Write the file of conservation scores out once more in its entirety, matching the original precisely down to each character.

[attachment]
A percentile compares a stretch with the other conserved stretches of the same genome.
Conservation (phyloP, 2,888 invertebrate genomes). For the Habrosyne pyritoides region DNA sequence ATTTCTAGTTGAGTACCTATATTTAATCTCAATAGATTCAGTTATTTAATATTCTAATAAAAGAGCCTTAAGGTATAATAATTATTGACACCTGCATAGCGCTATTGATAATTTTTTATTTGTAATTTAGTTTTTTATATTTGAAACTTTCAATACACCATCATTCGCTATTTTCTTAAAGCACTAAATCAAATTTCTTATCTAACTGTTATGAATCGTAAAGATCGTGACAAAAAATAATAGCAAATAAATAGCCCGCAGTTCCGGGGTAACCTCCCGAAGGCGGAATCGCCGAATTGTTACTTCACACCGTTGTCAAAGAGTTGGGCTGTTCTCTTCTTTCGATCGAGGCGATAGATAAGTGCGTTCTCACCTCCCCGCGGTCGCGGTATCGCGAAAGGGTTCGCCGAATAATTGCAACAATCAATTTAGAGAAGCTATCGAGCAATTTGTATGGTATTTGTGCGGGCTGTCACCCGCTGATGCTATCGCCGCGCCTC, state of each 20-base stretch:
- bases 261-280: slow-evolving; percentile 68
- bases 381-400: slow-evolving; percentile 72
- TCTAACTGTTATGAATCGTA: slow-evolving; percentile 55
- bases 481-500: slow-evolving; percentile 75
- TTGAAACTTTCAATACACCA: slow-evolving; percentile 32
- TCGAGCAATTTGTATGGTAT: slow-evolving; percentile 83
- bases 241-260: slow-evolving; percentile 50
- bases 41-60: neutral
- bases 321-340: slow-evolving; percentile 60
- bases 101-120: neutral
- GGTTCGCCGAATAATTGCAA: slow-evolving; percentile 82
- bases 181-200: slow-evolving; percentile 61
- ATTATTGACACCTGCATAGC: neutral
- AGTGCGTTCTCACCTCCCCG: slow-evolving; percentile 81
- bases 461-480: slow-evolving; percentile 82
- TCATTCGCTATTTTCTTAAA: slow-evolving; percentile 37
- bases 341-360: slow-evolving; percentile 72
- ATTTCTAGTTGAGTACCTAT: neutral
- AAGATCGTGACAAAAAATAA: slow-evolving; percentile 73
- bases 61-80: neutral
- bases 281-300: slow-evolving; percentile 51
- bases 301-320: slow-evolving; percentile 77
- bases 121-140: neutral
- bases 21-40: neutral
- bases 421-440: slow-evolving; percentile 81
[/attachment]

A percentile compares a stretch with the other conserved stretches of the same genome.
Conservation (phyloP, 2,888 invertebrate genomes). For the Habrosyne pyritoides region DNA sequence ATTTCTAGTTGAGTACCTATATTTAATCTCAATAGATTCAGTTATTTAATATTCTAATAAAAGAGCCTTAAGGTATAATAATTATTGACACCTGCATAGCGCTATTGATAATTTTTTATTTGTAATTTAGTTTTTTATATTTGAAACTTTCAATACACCATCATTCGCTATTTTCTTAAAGCACTAAATCAAATTTCTTATCTAACTGTTATGAATCGTAAAGATCGTGACAAAAAATAATAGCAAATAAATAGCCCGCAGTTCCGGGGTAACCTCCCGAAGGCGGAATCGCCGAATTGTTACTTCACACCGTTGTCAAAGAGTTGGGCTGTTCTCTTCTTTCGATCGAGGCGATAGATAAGTGCGTTCTCACCTCCCCGCGGTCGCGGTATCGCGAAAGGGTTCGCCGAATAATTGCAACAATCAATTTAGAGAAGCTATCGAGCAATTTGTATGGTATTTGTGCGGGCTGTCACCCGCTGATGCTATCGCCGCGCCTC, state of each 20-base stretch:
- bases 261-280: slow-evolving; percentile 68
- bases 381-400: slow-evolving; percentile 72
- TCTAACTGTTATGAATCGTA: slow-evolving; percentile 55
- bases 481-500: slow-evolving; percentile 75
- TTGAAACTTTCAATACACCA: slow-evolving; percentile 32
- TCGAGCAATTTGTATGGTAT: slow-evolving; percentile 83
- bases 241-260: slow-evolving; percentile 50
- bases 41-60: neutral
- bases 321-340: slow-evolving; percentile 60
- bases 101-120: neutral
- GGTTCGCCGAATAATTGCAA: slow-evolving; percentile 82
- bases 181-200: slow-evolving; percentile 61
- ATTATTGACACCTGCATAGC: neutral
- AGTGCGTTCTCACCTCCCCG: slow-evolving; percentile 81
- bases 461-480: slow-evolving; percentile 82
- TCATTCGCTATTTTCTTAAA: slow-evolving; percentile 37
- bases 341-360: slow-evolving; percentile 72
- ATTTCTAGTTGAGTACCTAT: neutral
- AAGATCGTGACAAAAAATAA: slow-evolving; percentile 73
- bases 61-80: neutral
- bases 281-300: slow-evolving; percentile 51
- bases 301-320: slow-evolving; percentile 77
- bases 121-140: neutral
- bases 21-40: neutral
- bases 421-440: slow-evolving; percentile 81